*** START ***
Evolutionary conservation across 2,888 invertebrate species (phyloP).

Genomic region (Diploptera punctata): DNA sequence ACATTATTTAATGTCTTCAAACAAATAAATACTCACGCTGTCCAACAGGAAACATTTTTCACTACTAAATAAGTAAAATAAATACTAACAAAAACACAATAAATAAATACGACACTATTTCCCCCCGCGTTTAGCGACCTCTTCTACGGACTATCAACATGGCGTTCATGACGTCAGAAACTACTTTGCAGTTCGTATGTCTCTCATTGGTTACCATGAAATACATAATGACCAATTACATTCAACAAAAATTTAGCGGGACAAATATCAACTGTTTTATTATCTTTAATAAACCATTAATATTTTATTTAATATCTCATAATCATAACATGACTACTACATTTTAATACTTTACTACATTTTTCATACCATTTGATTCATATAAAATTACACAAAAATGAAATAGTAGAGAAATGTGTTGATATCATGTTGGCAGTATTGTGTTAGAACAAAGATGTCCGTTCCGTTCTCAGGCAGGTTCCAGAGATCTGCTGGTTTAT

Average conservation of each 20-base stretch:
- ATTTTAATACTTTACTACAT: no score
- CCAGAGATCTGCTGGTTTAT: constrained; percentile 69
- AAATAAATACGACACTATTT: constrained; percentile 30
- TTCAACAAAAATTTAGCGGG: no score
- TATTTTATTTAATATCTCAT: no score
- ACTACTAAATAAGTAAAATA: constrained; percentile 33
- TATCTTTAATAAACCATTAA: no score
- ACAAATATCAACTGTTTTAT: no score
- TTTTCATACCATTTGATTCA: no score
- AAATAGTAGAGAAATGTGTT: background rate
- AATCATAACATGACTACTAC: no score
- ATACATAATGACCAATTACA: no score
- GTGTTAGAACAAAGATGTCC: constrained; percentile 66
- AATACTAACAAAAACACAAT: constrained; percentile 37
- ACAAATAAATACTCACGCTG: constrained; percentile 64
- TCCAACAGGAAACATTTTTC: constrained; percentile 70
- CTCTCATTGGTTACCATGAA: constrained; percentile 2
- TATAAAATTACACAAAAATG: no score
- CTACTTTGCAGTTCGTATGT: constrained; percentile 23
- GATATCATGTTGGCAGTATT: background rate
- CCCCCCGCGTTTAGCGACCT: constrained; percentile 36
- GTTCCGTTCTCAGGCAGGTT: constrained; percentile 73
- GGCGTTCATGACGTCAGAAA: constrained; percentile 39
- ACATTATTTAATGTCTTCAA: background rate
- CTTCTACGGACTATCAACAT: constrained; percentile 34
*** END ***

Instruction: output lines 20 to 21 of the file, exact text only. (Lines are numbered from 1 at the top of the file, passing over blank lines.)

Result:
- CTCTCATTGGTTACCATGAA: constrained; percentile 2
- TATAAAATTACACAAAAATG: no score